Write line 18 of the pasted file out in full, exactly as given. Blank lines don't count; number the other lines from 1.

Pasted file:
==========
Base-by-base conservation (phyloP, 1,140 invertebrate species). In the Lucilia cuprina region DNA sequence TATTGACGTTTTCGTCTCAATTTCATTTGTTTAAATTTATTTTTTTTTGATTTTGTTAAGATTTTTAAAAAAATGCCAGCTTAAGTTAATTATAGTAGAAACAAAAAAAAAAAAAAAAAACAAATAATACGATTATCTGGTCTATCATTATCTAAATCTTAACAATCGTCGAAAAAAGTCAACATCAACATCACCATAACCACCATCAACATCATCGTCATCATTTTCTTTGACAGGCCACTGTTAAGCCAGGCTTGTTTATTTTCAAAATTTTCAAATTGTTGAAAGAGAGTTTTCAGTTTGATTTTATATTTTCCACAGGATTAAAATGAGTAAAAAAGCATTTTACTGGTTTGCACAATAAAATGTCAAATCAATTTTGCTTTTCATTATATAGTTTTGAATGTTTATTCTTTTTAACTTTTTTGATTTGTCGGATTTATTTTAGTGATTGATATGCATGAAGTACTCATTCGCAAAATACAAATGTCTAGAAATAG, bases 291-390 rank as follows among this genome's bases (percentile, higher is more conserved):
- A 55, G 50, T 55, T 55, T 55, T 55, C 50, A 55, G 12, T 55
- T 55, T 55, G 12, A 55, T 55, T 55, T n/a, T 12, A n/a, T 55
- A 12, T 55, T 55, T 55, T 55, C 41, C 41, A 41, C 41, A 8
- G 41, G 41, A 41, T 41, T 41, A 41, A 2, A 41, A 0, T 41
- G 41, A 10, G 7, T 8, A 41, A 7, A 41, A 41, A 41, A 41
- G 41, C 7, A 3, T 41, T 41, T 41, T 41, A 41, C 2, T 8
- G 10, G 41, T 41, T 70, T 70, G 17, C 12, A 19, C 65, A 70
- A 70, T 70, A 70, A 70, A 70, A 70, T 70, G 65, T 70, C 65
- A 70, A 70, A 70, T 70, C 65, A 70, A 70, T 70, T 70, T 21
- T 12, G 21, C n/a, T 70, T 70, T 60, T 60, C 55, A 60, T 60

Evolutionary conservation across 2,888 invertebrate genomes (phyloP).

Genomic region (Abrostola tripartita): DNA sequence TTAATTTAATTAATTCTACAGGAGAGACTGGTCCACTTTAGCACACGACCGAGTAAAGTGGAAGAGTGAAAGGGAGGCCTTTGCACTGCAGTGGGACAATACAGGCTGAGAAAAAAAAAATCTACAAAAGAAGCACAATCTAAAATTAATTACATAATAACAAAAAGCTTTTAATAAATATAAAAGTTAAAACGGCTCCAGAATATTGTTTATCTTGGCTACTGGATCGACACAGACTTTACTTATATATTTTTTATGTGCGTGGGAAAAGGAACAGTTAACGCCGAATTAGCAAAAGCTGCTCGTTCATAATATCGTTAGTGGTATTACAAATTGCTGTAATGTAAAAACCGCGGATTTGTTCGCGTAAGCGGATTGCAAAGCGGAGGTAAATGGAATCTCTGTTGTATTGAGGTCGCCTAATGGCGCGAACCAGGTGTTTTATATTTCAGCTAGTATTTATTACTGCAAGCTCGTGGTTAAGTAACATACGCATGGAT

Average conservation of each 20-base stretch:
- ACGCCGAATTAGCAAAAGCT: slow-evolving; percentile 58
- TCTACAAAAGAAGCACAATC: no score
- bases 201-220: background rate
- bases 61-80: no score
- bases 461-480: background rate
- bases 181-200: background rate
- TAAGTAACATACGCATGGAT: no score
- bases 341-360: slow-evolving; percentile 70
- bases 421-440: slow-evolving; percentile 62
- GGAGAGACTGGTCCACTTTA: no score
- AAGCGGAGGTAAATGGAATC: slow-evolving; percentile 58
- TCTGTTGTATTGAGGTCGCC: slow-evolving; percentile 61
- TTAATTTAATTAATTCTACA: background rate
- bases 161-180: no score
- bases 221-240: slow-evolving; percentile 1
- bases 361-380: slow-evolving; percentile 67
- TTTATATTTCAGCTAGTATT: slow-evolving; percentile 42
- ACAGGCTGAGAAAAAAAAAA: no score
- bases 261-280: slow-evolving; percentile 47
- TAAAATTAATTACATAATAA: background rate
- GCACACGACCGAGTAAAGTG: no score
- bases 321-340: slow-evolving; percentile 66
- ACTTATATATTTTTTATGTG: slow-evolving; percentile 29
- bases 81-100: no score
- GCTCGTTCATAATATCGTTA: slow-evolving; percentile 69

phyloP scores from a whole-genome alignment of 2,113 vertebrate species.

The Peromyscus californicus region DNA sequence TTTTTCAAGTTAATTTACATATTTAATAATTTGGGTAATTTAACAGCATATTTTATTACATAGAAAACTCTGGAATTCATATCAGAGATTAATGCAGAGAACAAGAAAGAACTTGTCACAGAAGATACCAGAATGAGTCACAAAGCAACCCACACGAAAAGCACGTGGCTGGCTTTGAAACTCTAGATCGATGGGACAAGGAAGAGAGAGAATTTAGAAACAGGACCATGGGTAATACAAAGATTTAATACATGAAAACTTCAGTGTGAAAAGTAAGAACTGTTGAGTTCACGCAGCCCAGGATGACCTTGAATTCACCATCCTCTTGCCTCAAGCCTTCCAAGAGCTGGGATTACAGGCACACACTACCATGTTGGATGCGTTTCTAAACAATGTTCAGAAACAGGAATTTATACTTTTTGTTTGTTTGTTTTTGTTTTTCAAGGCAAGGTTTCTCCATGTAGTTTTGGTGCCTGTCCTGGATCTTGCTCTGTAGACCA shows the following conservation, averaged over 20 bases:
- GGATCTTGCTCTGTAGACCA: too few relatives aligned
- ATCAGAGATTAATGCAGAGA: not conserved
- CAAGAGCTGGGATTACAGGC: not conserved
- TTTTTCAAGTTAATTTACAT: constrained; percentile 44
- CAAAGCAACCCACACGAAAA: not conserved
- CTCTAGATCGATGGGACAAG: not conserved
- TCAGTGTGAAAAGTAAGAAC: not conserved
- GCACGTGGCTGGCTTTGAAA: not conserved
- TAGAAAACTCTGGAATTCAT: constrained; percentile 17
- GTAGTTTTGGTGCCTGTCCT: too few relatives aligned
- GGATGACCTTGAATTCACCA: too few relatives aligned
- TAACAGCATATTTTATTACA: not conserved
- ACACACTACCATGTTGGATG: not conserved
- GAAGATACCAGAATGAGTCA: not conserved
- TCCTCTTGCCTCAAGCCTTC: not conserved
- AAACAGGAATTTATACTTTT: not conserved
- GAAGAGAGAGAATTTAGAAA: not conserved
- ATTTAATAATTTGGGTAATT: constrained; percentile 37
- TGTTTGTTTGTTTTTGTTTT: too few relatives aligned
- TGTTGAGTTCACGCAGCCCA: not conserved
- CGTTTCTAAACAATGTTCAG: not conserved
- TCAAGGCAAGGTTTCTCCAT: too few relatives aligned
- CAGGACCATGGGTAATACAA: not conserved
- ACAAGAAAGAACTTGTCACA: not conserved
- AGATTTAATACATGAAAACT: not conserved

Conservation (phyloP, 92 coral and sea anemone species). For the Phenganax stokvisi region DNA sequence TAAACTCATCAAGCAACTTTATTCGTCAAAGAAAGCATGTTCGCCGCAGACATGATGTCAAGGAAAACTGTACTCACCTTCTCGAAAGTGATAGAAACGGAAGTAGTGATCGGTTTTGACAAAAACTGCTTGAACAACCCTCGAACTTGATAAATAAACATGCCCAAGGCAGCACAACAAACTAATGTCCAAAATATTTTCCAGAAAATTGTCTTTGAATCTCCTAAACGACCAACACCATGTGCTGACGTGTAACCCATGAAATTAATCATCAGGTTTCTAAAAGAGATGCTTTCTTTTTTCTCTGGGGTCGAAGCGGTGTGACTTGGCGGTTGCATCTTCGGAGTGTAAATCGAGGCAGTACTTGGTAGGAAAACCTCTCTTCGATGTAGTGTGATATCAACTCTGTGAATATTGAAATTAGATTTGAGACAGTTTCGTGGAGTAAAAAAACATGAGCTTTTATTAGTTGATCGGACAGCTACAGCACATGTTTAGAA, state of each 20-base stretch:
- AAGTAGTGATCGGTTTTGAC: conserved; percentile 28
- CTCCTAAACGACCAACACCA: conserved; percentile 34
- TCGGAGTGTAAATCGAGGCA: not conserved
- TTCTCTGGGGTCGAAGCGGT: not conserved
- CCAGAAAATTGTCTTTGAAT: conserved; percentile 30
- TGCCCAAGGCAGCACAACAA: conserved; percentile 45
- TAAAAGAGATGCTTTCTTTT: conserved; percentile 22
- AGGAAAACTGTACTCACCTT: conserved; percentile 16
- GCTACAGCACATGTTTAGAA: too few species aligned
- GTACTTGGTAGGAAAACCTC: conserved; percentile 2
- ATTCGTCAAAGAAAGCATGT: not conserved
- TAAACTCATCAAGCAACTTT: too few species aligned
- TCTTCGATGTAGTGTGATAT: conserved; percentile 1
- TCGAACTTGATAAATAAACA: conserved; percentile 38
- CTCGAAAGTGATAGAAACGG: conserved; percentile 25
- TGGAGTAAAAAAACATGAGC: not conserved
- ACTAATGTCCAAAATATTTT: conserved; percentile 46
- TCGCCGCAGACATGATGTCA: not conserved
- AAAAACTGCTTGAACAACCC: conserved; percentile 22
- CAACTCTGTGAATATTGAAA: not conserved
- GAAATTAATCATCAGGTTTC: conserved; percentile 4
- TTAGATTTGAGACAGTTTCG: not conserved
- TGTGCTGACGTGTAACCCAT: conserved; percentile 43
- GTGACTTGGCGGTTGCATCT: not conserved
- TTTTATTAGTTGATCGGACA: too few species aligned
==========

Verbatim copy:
- bases 61-80: no score